Tuesday, August 14, 2018

Three-Phase Electrical Power By Joseph E. Fleckenstein

Three-Phase Electrical Power By Joseph E. Fleckenstein


Contents:
Chapter 1  Alternating Current 
Chapter 2 Generation, Transmission, and Distribution
Chapter 3 Grounding
Chapter 4 Calculating Currents in Three-Phase Circuits
Chapter 5 Calculating Three-Phase Power
Chapter 6 Demand and Demand Response
Chapter 7 Instruments and Meters
Chapter 8  Circuit Protection
Chapter 9 Motors and Motor Protection
Chapter 10  Power Factor Correction
Chapter 11 Tariffs
Chapter 12 Relays and Contactors
Chapter 13 Electrical Drawings
Preface:
The sudden availability of electrical power at the end of the nineteenth century was followed by an array of inventions that took advantage of this wondrous discovery. Today, electricity is used to illuminate buildings, to operate air conditioners, and to power trains. Electricity powers computers, copiers,medical devices, radios, televisions, and an ever-increasing variety of devices that continue to greatly improve the quality of life for millions of people the world over. At the core of it all is three-phase electrical power. In the early years of electricity, there were two new promising and competing forms of energy. For a number of years, it was unclear as to which form, direct current (dc) or alternating current (ac), would prove to be more valuable or predominant. Eventually, ac electricity became the preferred choice for most applications in part because it is a form of power that can
be run through a transformer, converted to a high voltage, and transmit ted efficiently over long distances. There is still a place for dc electricity, for example, as power for commuter trains, but by far ac has become the more commonly applied form of electricity. It is fair to say there are two general types of ac: single phase and poly phase. In the United States, single-phase electricity is the commonly used form at the residential level. As many devices, such as lights and computers,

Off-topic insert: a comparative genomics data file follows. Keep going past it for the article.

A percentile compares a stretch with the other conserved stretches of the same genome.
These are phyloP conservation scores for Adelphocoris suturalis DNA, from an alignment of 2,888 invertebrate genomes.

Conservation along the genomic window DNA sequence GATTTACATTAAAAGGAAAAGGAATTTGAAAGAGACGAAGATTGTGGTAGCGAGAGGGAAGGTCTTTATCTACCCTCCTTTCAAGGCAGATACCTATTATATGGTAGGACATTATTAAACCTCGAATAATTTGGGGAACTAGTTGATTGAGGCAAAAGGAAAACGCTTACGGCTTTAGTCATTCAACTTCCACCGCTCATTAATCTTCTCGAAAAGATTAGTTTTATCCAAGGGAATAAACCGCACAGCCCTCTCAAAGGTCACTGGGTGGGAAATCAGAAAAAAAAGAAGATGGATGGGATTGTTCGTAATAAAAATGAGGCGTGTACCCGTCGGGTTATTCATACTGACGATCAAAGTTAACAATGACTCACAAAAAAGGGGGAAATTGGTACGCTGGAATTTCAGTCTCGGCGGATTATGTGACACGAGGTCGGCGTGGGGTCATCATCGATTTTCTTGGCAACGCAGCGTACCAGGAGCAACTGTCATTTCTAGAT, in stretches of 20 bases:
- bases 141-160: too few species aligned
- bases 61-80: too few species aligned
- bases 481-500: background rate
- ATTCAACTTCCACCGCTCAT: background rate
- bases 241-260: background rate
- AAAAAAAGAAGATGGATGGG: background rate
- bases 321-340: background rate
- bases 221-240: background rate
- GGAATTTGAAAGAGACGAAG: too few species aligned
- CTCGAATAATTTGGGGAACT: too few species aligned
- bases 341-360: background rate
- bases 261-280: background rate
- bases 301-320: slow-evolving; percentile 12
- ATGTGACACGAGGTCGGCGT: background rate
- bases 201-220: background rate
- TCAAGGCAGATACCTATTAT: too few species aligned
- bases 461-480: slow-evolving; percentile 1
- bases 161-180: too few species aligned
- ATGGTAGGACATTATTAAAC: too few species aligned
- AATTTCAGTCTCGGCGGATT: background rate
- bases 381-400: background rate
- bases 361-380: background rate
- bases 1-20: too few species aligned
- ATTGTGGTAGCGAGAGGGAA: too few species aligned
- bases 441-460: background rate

can use only single-phase electricity, there will long be a need for this type of electricity. Some single-phase electricity originates in small single-phase generators, but most single-phase electricity is derived from a three-phase supply. The category of polyphase alternating electricity includes two-phase electricity and three-phase electricity. Two-phase electricity had its advocates
early in the acceptance of ac. Today, there remains a limited use of two-phase electricity, primarily in the Great Lakes and the upper New York areas of the United States. The development of three-phase electricity in the early days was hindered in part because engineers at the time had difficulty with the related mathematics. A General Electric employee, Charles Steinmetz, who had extensive training in mathematics, is credited with the development of the mathematics that assisted in the adoption of three-phase electricity. In particular, Steinmetz developed a method of using complex numbers and phasors to calculate three-phase currents and voltages. His first paper on the subject was presented in a conference in 1893 (Reference 1.1). To this day, Steinmetz’s phasors remain a convenient tool for analyzing three-phase circuits, and phasors are used extensively in this textbook

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